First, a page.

Then Wan was well enough for Janine to allow herself a full night's sleep in her own private, and when she woke her sister was at Vera's console. Wan was holding to the back of her chair, grinning and frowning at the unfamiliar machine, and Lurvy was reading off to him his medical report. "Your vital signs are normal, your weight is picking up, your antibody levels are in the normal range-I think you're going to be all right now, Wan."
"So now," cried her father, "at last we can talk? About this faster-than-light radio, the machines, the place he comes from, the dreaming room?" Janine hurled herself into the group.
"Leave him alone!" she snarled. But Wan shook his head.
"Let them ask what they like, Janine," he said in his shrill, breathy voice.
"Yes, now!" stormed her father. "Now, this minute! Paul, come you here and tell this boy what we must know."
They had planned this, Janine realized, the three of them; but Wan did not object, and she could not pretend he was unfit for questioning any longer. She marched over and sat beside him. If she could not prevent this interrogation, at least she would be there to protect him. She gave formal permission, coldly: "Go ahead, Paul. Say what you want to say, but don't tire him out."
Paul looked at her ironically, but spoke to Wan. "For more than a dozen years," he said, "every hundred and thirty days or so, the whole Earth has gone crazy. It looks like it's your fault,

The boy frowned, but said nothing. His public defender spoke for him. "Why are you picking on him?" she demanded.
"No one is 'picking', Janine. But what we experienced was the fever. It can't be a coincidence. When Wan gets into that contraption he broadcasts to the world." Paul shook his head. "Dear lad, do you have any idea of how much trouble you've caused? Ever since you began coming here, your dreams have been shared by millions of people. Billions! Sometimes you were peaceful, and your dreams were peaceful, and that wasn't so bad. Sometimes you weren't. I don't want you to blame yourself," he added kindly, forestalling Janine, "but thousands and thousands of people have died. And the property damage-Wan, you just can't imagine."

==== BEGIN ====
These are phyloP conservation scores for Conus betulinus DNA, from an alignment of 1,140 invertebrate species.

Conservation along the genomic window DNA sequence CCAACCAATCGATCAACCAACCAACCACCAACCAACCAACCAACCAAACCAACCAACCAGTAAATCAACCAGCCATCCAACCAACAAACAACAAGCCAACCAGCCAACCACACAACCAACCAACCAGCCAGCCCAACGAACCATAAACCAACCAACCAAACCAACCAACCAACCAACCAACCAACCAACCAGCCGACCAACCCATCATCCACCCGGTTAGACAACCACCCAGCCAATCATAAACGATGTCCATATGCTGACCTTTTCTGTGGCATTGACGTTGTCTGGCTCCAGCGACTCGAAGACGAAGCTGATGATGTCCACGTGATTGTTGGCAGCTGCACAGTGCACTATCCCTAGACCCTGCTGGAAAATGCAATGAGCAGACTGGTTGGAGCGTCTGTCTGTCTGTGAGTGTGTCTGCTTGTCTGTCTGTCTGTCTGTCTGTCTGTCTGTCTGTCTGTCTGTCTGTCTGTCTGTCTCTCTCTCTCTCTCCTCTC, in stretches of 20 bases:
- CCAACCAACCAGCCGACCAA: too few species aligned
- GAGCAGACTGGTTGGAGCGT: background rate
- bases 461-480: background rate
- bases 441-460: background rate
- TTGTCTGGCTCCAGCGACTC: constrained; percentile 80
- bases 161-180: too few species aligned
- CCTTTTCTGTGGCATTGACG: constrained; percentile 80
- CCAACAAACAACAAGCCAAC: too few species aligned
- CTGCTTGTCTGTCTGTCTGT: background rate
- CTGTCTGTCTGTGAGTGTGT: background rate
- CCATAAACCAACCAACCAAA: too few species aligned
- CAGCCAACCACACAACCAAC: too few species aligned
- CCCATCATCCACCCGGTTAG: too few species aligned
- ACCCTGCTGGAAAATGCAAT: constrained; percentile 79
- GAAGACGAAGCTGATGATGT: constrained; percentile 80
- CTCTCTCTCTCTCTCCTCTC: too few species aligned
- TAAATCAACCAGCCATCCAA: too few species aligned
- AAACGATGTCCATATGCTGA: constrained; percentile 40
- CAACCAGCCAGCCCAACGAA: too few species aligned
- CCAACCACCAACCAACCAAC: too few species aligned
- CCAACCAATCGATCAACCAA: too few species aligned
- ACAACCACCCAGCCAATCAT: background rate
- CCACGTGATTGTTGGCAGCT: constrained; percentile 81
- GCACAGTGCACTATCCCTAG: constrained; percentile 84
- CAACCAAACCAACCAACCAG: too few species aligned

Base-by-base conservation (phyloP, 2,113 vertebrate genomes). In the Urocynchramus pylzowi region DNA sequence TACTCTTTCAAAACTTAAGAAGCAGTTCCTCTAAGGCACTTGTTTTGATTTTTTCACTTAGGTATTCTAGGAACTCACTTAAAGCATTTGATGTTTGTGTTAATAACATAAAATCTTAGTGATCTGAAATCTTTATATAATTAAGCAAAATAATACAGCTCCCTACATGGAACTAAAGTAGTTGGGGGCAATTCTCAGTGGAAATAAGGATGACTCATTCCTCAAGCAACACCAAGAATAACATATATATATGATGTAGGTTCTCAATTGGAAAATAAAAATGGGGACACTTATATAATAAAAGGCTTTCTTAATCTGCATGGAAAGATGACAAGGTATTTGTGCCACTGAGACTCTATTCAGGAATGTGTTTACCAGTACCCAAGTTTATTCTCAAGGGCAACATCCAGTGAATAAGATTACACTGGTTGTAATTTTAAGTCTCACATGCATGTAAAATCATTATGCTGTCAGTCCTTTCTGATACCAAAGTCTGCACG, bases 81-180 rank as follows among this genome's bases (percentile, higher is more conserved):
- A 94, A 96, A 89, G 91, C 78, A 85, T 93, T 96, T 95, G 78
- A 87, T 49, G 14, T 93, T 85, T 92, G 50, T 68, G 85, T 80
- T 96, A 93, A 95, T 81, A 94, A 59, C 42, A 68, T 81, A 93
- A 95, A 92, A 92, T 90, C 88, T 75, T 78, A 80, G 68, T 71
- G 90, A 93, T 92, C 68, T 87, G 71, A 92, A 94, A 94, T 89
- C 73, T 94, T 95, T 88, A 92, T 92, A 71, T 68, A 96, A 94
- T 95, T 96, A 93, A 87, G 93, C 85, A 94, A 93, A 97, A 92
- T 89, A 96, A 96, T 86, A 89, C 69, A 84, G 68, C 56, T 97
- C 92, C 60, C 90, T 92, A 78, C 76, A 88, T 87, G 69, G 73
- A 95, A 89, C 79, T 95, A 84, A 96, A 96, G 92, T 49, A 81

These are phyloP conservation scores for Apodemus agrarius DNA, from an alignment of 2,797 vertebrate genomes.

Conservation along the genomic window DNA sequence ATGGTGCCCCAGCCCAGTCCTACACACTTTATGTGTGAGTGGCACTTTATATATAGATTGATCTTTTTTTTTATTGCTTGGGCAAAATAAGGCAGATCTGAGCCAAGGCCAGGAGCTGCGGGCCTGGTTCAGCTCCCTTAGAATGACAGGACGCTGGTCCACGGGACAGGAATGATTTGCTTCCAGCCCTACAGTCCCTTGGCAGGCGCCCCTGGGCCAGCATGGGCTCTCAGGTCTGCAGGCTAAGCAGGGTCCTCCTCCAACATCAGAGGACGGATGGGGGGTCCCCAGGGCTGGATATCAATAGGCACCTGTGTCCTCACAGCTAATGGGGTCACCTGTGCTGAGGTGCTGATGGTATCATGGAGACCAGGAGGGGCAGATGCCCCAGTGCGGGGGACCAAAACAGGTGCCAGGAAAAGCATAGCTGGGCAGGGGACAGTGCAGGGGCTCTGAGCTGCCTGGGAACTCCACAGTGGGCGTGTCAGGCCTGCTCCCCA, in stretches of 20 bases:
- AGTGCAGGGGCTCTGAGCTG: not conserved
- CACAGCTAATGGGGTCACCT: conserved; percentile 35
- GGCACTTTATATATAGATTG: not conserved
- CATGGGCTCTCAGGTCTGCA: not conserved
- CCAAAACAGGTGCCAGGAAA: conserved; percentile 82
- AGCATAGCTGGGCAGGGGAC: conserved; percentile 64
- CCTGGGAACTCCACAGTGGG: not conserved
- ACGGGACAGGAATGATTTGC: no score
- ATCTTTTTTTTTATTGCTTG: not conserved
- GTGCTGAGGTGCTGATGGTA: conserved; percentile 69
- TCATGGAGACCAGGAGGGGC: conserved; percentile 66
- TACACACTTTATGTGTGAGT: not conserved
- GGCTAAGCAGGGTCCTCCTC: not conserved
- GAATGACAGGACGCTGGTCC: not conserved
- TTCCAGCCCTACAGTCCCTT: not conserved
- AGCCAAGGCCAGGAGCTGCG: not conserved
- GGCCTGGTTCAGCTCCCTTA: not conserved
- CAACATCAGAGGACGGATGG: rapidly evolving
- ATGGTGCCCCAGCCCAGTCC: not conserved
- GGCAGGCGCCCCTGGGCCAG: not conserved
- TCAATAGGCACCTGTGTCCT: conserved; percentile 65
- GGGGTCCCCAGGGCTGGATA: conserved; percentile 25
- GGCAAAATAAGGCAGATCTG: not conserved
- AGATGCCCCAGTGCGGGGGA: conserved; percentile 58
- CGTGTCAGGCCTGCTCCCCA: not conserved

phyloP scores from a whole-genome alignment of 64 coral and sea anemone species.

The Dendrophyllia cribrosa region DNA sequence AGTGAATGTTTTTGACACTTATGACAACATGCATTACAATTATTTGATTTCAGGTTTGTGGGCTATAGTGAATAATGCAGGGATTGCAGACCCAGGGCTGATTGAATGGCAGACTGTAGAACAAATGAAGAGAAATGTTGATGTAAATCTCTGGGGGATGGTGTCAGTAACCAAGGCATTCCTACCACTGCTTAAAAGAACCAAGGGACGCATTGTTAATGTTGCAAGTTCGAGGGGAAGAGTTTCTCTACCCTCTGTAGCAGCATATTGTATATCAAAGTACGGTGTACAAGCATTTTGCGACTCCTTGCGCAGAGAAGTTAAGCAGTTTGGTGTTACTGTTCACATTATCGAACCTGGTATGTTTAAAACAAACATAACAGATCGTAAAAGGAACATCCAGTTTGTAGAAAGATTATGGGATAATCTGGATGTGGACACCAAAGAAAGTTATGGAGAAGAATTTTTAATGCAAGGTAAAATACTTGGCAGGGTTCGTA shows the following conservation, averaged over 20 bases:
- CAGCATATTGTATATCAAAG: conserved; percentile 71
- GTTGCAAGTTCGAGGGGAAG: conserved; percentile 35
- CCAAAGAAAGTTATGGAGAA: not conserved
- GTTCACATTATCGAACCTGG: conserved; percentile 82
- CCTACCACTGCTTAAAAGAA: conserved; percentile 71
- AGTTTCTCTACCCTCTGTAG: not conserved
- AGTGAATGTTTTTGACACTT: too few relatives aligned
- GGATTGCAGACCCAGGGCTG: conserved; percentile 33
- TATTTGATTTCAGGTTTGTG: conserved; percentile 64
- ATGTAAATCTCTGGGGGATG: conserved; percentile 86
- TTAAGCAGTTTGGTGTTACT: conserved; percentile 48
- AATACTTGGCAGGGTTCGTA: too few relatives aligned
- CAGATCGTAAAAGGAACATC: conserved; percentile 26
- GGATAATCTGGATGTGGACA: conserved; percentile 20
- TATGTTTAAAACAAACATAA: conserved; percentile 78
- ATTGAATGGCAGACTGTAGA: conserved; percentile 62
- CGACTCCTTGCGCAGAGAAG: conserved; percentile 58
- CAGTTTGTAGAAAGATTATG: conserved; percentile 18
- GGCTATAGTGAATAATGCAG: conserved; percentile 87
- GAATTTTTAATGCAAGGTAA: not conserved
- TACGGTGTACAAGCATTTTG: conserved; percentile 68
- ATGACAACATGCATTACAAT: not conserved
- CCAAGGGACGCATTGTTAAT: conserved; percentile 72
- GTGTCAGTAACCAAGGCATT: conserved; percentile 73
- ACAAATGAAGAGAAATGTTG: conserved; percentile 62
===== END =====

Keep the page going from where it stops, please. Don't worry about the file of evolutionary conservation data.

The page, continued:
Wan shrilled defensively, "I have never harmed anyone!" he was unable to take in just what he was accused of, but there was no doubt in his mind that Paul was accusing. Lurvy put her hand on his arm.
"I wish it were so, Wan," she said. "The important thing is, you mustn't do that again."
"No more dreaming in the couch?"
"No, Wan." He looked to Janine for guidance, then shrugged. "But that is not all," Paul put in. "You have to help us. Tell us everything you know. About the couch. About the Dead Men. About the faster-than-light radio, the food..."
"Why should I?" Wan demanded.
Patiently, Paul coaxed: "Because in that way you can make up for the fever. I don't think you understand how important you are, Wan. The knowledge in your head might mean saving people from starvation. Millions of lives, Wan."
Wan frowned over that concept for a moment, but "millions" was meaningless to him as applying to human beings-he had not yet adjusted to "five". "You make me angry," he scolded.
"I don't mean to, Wan."
"It is not what you mean to, it is what you do. You have just told me that," the boy grumbled spitefully. "All right. What do you want?"